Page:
Teen car accidents are tragic events, especially when serious injury or death results. If you or a loved one has been involved in a teen car accident, you should be aware that the law may allow the person who caused the accident to be held financially responsible. To learn more about imposing legal liability and collecting compensation after a teen car accident, contact a Massachusetts personal injury attorney at Jeffrey Glassman Injury Lawyers today.Massachusetts Teen Car Accidents
Car accidents involving teen drivers have many causes and the Centers for Disease Control (CDC) identifies several key factors that put teens at risk including:
- Lack of driving experience and inability to respond promptly and correctly to other drivers or to adjust to adverse weather conditions.
- Teens underestimate the dangers of driving under certain weather conditions or in certain situations while also overestimate their driving skills and ability.
- Teen drivers are speeding.
- Teen drivers are leaving an insufficient stopping distance between their vehicle and the vehicle in front of them.
- Teen drivers are drinking or using drugs before driving, despite zero tolerance laws.
- Teen drivers are texting, talking on their cell phones or otherwise paying attention to electronic means of communication rather than the road.
- Teen drivers are paying attention to their friends or passengers in the vehicle rather than other cars or driving hazards.
- Teen drivers are focusing on changing the music or paying attention to the radio instead of driving safely.
Unfortunately, teen drivers are also more likely to skip wearing seatbelts, which can make accident injuries much worse than they otherwise might have been.
If your teenager has been involved in an accident and was at fault for the accident, then you have limited recourse, although Massachusetts does require that all drivers purchase personal injury protection (PIP). This PIP will provide up to $8,000 of coverage for medical costs and applicable any lost wages, even when the teen driver was at fault. You may need to bring an action against your insurance company – motorists too often find themselves in an adversarial position when it comes to collecting damages for medical bills and other costs.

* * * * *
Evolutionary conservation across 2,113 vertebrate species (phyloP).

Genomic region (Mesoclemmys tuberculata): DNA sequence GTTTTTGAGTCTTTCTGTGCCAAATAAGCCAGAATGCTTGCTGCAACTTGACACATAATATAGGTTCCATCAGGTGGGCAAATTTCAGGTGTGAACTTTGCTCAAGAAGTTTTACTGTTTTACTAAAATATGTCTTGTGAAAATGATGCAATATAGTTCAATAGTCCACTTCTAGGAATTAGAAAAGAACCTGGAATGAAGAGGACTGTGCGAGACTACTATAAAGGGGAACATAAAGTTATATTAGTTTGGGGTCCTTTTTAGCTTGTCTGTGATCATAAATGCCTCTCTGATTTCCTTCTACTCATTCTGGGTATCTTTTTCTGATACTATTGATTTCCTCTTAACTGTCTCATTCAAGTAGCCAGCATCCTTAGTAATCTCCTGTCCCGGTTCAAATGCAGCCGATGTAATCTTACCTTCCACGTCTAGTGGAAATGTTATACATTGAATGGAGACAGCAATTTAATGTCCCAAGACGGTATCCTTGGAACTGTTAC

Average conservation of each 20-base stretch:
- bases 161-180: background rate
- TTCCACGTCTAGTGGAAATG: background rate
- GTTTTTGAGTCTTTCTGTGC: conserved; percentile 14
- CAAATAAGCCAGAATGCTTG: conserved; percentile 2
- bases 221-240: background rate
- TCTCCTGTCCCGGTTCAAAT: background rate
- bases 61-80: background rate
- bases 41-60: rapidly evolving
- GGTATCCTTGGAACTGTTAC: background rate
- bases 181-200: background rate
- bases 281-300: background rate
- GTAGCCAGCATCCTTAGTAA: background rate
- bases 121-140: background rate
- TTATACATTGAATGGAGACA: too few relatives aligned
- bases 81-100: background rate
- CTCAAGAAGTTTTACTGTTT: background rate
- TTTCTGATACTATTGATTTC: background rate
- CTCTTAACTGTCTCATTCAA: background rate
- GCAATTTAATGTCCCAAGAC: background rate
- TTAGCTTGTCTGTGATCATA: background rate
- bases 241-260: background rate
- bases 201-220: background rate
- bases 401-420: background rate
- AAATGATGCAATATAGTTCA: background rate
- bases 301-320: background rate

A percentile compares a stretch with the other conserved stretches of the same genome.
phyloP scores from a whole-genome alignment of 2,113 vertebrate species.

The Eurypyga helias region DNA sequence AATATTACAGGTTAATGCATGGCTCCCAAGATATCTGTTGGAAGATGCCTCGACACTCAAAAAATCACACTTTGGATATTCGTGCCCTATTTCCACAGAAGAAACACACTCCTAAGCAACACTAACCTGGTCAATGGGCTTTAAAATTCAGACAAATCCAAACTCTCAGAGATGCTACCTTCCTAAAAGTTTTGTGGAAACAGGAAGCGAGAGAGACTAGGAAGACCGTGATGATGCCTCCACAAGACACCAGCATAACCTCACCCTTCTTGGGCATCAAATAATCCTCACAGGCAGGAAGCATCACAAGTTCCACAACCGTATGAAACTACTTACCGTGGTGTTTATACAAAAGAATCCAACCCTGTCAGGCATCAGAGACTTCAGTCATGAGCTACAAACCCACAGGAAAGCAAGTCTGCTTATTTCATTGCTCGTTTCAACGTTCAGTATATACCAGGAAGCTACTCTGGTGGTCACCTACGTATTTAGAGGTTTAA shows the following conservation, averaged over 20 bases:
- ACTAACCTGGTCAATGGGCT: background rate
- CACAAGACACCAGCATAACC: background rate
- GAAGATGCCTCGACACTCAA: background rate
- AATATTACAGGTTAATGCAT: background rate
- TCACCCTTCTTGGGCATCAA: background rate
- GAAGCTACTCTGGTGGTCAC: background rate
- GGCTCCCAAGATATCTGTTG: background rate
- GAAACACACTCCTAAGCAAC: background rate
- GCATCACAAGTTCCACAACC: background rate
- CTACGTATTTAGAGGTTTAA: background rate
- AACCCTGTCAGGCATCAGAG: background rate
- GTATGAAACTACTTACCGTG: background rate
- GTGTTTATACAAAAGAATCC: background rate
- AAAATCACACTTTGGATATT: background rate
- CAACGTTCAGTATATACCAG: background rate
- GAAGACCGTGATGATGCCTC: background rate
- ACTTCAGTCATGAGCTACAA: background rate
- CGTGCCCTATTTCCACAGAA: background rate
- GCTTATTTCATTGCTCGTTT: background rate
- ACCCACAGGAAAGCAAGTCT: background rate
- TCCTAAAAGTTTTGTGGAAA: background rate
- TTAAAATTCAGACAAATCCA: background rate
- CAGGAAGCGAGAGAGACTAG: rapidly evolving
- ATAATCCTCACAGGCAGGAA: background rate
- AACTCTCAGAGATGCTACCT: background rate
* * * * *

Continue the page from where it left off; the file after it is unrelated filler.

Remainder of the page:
Those who are involved in accidents with teen drivers may also make claims against the teen for damages if they can prove that the teen was negligent. Teens are still held to a hypothetically reasonable person standard of care when driving, just as any other driver on the road is, and can be subject to a personal injury claim or tort lawsuit when they breach that standard of care or when they fall short of obeying the rules of the road. The insurance company of the teen driver should negotiate a settlement or pay for damages if the case goes to court, so the fact that the teen typically has limited assets should not preclude an injured victim from suing.
If the damages from the accident exceed the insurance policy limits, however, then identifying the potential defendants becomes more complicated as you may wish to consider the liability of the parents if they permitted the teen to use their vehicle or if they did not adequately supervise the teen's driving practices. Your injury lawyer will help you to identify the appropriate defendant or defendants in these situations.
Finally, if a teen driver was involved in an accident caused by some third party and the third party was at fault or contributed to the accident, you may have the right to sue the third party. This is true even if your child was a passenger in the vehicle of a friend when the friend caused the accident. The passenger of the vehicle may sue the teen driver of the vehicle to recover compensation as long as the passenger can prove negligence.